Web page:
When participants in a study are measured, given a treatment, and then measured again (called a repeated measures design), the score on the second measures will be very similar to the first because the measurements come from the same person. Experimental groups that are established this way are said to be dependent groups. Dependent groups can also be formed by matching subjects on variables the researcher thinks are important to the outcome of a study. When a researcher is interested in testing the difference between the means of two dependent groups, then the t-test for Dependent Groups is appropriate. This test is also known as the t-test for correlated data and the t-test for paired data. The difference between the t-test for dependent groups and the t-test for dependent groups is a matter of how t is computed. There is no difference in how t is reported and interpreted.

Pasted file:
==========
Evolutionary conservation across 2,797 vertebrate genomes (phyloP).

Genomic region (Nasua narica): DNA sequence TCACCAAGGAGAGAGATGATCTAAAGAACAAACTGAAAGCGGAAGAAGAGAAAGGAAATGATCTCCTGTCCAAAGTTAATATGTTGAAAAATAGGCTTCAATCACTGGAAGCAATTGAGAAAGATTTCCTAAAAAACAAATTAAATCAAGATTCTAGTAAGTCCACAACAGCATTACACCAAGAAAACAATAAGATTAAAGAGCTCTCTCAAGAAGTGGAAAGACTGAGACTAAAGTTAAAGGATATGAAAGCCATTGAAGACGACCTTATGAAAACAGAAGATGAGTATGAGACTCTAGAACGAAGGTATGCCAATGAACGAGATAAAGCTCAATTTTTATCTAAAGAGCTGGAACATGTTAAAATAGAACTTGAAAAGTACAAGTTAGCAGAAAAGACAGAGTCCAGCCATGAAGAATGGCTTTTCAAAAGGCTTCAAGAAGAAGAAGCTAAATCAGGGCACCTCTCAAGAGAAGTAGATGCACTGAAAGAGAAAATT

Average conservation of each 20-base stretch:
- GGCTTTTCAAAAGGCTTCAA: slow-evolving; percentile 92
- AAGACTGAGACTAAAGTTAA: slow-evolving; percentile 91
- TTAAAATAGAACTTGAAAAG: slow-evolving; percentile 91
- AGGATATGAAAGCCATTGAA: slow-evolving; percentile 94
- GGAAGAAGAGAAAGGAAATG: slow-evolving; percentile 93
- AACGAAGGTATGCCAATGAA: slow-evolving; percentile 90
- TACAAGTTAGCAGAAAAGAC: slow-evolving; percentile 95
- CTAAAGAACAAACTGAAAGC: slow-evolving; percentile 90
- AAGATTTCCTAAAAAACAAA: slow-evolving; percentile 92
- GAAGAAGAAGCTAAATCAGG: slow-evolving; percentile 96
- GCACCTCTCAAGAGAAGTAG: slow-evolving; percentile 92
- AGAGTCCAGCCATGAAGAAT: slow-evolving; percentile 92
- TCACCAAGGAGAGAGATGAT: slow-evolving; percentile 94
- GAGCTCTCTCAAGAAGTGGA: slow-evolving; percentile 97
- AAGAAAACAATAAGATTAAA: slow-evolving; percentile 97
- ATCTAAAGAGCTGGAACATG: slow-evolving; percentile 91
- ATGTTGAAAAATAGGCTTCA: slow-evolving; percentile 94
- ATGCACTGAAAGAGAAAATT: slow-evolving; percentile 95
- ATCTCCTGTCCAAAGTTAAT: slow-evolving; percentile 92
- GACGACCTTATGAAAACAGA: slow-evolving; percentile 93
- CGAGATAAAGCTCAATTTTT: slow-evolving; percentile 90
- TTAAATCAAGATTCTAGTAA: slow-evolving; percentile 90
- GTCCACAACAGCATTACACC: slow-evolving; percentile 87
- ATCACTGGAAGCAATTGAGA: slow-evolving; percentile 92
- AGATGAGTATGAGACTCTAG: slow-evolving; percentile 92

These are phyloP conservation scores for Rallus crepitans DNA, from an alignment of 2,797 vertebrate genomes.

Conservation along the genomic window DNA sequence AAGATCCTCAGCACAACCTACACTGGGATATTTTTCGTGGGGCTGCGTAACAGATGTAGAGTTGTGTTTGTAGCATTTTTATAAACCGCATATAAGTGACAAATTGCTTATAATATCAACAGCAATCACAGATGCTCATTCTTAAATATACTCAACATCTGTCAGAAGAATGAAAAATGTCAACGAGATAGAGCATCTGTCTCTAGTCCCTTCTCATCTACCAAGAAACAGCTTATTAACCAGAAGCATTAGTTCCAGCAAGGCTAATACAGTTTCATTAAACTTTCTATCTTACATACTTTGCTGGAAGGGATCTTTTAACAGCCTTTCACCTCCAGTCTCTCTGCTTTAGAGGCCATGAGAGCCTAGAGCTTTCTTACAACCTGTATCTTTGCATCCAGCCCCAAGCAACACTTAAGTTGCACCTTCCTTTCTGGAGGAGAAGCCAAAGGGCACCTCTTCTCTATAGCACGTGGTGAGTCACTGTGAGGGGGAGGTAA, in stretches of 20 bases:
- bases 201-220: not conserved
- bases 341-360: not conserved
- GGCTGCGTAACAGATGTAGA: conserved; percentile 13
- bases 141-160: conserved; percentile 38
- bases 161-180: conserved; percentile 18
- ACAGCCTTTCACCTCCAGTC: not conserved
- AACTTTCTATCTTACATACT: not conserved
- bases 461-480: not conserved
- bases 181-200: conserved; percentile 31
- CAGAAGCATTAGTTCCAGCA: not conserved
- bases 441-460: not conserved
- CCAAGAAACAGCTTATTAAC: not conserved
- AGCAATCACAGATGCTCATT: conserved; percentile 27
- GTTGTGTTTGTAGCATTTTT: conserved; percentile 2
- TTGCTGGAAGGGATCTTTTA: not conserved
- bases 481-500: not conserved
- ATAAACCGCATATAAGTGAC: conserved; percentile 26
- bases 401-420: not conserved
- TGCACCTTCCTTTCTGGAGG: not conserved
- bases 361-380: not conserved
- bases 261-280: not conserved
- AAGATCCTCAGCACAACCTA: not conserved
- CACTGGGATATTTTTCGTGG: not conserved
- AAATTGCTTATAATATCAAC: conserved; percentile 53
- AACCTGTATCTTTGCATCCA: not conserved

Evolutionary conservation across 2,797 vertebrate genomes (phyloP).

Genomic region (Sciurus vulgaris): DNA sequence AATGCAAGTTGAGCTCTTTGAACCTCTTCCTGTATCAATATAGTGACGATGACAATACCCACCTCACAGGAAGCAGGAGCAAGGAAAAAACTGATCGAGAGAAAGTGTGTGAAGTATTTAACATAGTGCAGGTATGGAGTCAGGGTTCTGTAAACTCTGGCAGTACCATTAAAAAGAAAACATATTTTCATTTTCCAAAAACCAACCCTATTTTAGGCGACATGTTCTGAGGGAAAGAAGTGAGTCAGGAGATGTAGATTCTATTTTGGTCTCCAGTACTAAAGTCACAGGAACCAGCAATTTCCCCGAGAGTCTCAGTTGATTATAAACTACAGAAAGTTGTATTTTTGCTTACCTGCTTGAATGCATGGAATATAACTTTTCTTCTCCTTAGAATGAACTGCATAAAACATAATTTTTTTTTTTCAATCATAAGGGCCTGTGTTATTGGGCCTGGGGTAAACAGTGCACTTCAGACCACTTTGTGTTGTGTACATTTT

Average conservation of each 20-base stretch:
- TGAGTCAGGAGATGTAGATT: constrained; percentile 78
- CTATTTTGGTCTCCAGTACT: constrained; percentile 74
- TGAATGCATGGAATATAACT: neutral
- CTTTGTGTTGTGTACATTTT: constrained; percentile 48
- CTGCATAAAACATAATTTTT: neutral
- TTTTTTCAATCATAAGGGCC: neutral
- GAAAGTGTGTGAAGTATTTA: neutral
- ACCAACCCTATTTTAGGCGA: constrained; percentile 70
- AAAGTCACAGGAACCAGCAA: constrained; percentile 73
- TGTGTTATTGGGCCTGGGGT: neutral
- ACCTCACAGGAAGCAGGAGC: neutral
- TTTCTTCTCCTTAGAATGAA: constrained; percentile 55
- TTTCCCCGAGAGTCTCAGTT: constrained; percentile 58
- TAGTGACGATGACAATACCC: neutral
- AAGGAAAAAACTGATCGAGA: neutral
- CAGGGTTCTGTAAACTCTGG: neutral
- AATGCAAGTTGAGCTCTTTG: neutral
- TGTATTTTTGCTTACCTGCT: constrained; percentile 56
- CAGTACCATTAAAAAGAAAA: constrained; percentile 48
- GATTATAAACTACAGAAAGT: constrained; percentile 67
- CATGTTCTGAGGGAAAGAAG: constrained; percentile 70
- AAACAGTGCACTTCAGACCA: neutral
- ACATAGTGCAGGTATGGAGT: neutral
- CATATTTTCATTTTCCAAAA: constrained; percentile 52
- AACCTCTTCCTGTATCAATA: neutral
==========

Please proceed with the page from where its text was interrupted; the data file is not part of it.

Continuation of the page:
t-Test for Dependent Groups
-The t-test for dependent groups compares the means of two variables for a single group (or two functionally equivalent groups as with matching).
-The test computes the differences between scores on the two variables (e.g., pretest and posttest scores) for each case and tests whether the average differs from zero.
Last Modified: 02/12/2019